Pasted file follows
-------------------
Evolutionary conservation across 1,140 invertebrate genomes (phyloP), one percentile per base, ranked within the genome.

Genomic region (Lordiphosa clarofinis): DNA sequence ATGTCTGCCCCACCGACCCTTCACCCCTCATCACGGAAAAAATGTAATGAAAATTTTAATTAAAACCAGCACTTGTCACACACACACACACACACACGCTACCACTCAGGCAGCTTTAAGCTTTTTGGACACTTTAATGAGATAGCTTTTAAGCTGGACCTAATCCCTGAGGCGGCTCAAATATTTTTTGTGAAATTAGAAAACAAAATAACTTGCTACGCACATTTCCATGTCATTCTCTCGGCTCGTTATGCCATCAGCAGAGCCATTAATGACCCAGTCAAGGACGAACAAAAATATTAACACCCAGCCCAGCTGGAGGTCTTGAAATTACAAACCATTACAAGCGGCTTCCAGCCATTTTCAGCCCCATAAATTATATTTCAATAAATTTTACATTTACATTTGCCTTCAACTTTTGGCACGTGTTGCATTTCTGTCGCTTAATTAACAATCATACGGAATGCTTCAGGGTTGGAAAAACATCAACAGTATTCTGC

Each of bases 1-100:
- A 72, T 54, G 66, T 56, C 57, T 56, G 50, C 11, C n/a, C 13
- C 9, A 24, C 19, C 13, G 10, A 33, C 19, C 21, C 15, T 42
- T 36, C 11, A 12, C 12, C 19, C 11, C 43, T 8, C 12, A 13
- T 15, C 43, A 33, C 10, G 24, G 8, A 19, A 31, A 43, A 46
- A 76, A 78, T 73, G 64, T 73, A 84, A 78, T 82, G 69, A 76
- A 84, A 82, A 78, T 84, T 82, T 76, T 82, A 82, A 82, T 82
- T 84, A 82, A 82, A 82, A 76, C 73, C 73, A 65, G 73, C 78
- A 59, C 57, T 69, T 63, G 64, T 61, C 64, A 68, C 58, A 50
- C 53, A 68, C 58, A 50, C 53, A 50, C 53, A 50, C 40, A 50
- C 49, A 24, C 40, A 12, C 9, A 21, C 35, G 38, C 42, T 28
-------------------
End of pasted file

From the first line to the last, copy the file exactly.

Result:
Evolutionary conservation across 1,140 invertebrate genomes (phyloP), one percentile per base, ranked within the genome.

Genomic region (Lordiphosa clarofinis): DNA sequence ATGTCTGCCCCACCGACCCTTCACCCCTCATCACGGAAAAAATGTAATGAAAATTTTAATTAAAACCAGCACTTGTCACACACACACACACACACACGCTACCACTCAGGCAGCTTTAAGCTTTTTGGACACTTTAATGAGATAGCTTTTAAGCTGGACCTAATCCCTGAGGCGGCTCAAATATTTTTTGTGAAATTAGAAAACAAAATAACTTGCTACGCACATTTCCATGTCATTCTCTCGGCTCGTTATGCCATCAGCAGAGCCATTAATGACCCAGTCAAGGACGAACAAAAATATTAACACCCAGCCCAGCTGGAGGTCTTGAAATTACAAACCATTACAAGCGGCTTCCAGCCATTTTCAGCCCCATAAATTATATTTCAATAAATTTTACATTTACATTTGCCTTCAACTTTTGGCACGTGTTGCATTTCTGTCGCTTAATTAACAATCATACGGAATGCTTCAGGGTTGGAAAAACATCAACAGTATTCTGC

Each of bases 1-100:
- A 72, T 54, G 66, T 56, C 57, T 56, G 50, C 11, C n/a, C 13
- C 9, A 24, C 19, C 13, G 10, A 33, C 19, C 21, C 15, T 42
- T 36, C 11, A 12, C 12, C 19, C 11, C 43, T 8, C 12, A 13
- T 15, C 43, A 33, C 10, G 24, G 8, A 19, A 31, A 43, A 46
- A 76, A 78, T 73, G 64, T 73, A 84, A 78, T 82, G 69, A 76
- A 84, A 82, A 78, T 84, T 82, T 76, T 82, A 82, A 82, T 82
- T 84, A 82, A 82, A 82, A 76, C 73, C 73, A 65, G 73, C 78
- A 59, C 57, T 69, T 63, G 64, T 61, C 64, A 68, C 58, A 50
- C 53, A 68, C 58, A 50, C 53, A 50, C 53, A 50, C 40, A 50
- C 49, A 24, C 40, A 12, C 9, A 21, C 35, G 38, C 42, T 28